After due trial the court rendered the appealed judgment. The issue determinative of the present appeal is whether or not appellant is a charitable institution and, as such exempt, under the provisons of the last sentence of Section 5 of the ordinance in question, from the payment of the inspection fees provided for therein.

The trial court, while admitting that appellant was organized for charitable purposes, held that it "is not actually being managed and operated as a charitable institution but one for profit" and, as such, "is not entitled to the relief sought in the present action." This, We believe, is not correct. It not being disputed that appellant was organized as a charitable institution, the presumption is that it is operating as such, the burden of proof being on appellees to show that it is operating otherwise. The record does not show that they have satisfactorily discharged this burden.

But the lower court, disregarding the presumption mentioned above, claims that "plaintiff failed to prove that it is actually engaged in charitable work" and that "no evidence whatsoever was presented to show how it doles out charity, etc." This is also erroneous. Aside from the appellant's Articles of Incorporation showing that it had no capital stock and that no part of its net income, if any could inure to the benefit of any private individual, there is Exhibit D, a ruling of June 20, 1957 of the Workmen's Compensation Commissioner and the Undersecretary of Labor to the effect that appellant is a charitable institution exempted from the scope of the Workmen's Compensation Act; a written statement of appellant's cashier that the latter maintains two free wards of sixty beds each; an admission by appellees to the effect that, in addition to the free wards just mentioned, appellant also maintains six free beds in the Pediatrics Section (transcript of June 16, 1960, pp. 2-4).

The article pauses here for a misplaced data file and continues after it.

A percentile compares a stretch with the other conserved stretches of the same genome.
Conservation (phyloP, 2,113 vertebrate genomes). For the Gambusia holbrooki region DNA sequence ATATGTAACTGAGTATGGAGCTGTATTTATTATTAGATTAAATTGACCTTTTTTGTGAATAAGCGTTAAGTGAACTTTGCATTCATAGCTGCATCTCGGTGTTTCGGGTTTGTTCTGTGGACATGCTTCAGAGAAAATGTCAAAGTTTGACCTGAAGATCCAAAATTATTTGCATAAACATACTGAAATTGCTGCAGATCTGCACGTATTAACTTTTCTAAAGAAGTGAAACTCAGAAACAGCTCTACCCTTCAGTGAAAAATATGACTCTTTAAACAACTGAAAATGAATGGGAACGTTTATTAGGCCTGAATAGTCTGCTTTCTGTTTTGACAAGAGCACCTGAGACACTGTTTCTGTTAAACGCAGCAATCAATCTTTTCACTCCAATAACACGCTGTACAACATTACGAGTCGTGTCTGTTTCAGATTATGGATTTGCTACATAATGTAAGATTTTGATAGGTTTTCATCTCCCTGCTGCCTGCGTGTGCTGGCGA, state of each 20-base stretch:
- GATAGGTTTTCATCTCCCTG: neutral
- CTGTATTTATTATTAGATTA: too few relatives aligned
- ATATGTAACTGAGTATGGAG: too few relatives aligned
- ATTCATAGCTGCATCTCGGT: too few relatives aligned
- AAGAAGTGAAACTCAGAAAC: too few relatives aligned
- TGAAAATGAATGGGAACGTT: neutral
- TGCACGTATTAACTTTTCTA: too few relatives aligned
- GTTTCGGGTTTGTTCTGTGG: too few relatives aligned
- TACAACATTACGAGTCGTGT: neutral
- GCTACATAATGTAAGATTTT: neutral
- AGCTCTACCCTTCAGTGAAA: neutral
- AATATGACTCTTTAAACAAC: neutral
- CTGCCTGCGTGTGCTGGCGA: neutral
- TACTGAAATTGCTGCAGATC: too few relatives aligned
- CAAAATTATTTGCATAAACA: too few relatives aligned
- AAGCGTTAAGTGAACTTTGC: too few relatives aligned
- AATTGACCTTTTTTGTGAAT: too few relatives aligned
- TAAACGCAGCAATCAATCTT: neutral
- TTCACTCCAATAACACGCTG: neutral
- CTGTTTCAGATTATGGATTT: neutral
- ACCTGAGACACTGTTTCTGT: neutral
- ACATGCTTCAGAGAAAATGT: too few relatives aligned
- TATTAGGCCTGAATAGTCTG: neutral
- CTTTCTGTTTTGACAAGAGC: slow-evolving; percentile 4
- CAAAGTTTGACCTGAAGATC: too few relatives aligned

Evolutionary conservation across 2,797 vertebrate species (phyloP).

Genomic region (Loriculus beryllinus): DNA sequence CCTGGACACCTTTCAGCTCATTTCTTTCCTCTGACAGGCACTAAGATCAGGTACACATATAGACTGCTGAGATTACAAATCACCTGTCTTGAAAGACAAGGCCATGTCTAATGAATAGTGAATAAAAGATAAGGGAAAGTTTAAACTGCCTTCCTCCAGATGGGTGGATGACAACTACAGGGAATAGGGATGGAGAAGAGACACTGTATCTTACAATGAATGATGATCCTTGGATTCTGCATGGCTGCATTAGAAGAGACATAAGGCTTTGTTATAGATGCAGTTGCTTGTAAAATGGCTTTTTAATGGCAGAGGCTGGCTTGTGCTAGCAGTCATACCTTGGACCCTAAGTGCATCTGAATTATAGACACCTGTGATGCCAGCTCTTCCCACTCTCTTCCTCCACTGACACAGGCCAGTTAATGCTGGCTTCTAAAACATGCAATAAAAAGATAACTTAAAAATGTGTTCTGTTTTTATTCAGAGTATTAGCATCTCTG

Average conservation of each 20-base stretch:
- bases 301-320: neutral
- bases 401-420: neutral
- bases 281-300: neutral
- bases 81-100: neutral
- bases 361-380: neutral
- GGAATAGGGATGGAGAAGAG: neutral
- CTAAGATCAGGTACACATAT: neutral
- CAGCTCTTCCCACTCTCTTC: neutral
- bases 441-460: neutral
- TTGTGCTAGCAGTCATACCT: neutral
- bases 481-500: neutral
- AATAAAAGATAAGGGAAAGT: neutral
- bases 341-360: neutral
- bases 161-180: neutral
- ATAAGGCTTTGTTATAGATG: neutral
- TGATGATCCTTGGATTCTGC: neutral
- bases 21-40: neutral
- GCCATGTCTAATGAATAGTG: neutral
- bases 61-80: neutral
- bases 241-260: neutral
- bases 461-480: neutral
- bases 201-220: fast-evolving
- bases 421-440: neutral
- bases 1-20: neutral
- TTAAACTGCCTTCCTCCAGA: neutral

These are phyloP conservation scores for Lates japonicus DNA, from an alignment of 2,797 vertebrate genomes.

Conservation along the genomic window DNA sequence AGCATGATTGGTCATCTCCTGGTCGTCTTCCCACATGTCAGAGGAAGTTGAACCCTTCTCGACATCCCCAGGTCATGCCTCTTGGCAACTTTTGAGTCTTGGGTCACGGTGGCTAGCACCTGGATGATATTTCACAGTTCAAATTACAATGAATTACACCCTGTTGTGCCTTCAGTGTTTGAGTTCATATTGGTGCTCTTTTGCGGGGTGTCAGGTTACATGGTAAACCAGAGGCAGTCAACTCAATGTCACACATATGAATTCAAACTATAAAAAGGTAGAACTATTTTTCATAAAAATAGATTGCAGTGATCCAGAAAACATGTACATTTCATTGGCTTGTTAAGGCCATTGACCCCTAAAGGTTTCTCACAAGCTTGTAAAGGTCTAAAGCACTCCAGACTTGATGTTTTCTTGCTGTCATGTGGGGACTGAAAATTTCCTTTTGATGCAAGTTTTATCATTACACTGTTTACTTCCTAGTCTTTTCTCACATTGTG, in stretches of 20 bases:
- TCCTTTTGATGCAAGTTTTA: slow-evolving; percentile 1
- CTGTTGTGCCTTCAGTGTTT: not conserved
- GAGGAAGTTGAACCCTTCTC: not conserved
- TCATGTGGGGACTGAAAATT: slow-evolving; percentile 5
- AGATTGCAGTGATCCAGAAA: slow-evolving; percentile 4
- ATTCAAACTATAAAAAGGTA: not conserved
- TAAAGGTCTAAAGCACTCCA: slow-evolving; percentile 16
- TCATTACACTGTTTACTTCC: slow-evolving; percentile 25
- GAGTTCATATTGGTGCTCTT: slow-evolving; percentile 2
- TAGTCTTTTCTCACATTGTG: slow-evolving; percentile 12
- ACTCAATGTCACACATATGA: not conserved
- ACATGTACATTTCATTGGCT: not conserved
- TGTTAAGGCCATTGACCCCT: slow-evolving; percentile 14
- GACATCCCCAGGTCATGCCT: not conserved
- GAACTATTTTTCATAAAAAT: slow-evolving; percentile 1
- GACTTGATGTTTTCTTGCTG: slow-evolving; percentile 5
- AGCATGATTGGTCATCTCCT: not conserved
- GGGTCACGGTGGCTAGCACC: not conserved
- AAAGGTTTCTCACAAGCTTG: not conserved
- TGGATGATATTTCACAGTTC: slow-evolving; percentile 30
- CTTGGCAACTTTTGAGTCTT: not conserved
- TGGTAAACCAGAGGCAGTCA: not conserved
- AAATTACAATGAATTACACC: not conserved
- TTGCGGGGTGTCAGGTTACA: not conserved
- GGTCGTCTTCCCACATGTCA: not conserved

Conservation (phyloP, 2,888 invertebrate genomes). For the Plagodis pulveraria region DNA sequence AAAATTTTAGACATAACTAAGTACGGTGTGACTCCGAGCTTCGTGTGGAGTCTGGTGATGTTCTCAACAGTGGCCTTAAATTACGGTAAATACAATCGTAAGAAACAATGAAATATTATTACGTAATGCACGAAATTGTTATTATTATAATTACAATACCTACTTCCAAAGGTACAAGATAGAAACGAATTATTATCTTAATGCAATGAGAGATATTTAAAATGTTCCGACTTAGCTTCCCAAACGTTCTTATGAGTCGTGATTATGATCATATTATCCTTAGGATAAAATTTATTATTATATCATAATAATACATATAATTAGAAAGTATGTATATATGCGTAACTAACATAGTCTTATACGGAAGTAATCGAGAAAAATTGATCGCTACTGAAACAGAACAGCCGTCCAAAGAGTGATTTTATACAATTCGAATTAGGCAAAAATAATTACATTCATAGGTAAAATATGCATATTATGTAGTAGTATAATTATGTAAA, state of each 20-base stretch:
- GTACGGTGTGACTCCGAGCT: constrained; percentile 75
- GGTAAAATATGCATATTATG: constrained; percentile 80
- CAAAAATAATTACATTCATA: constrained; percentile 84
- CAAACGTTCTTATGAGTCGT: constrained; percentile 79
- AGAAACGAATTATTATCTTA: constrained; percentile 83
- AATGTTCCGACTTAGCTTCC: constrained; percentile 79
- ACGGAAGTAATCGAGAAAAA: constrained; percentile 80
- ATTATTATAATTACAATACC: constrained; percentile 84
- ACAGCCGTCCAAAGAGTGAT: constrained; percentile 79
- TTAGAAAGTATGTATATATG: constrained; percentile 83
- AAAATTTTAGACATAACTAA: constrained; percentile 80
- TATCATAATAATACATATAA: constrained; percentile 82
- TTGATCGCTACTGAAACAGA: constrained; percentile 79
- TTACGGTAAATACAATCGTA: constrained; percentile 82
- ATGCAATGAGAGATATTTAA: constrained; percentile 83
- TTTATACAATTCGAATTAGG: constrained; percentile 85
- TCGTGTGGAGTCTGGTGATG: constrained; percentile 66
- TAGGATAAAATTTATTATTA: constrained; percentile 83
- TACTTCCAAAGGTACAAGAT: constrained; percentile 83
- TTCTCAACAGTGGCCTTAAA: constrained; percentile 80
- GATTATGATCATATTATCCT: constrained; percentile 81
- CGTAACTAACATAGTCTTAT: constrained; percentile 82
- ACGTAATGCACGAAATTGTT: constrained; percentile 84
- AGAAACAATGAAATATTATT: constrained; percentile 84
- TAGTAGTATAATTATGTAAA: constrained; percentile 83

It is not therefore correct to say that there is no evidence whatsoever showing how appellant doles out charity.

Moreover, the question of whether or not appellant and other institutions similarly situated and operated are charitable institutions has been decided both here and in the United States. The American rule is summarized in 51 American Jurisprudence, p. 607 as follows: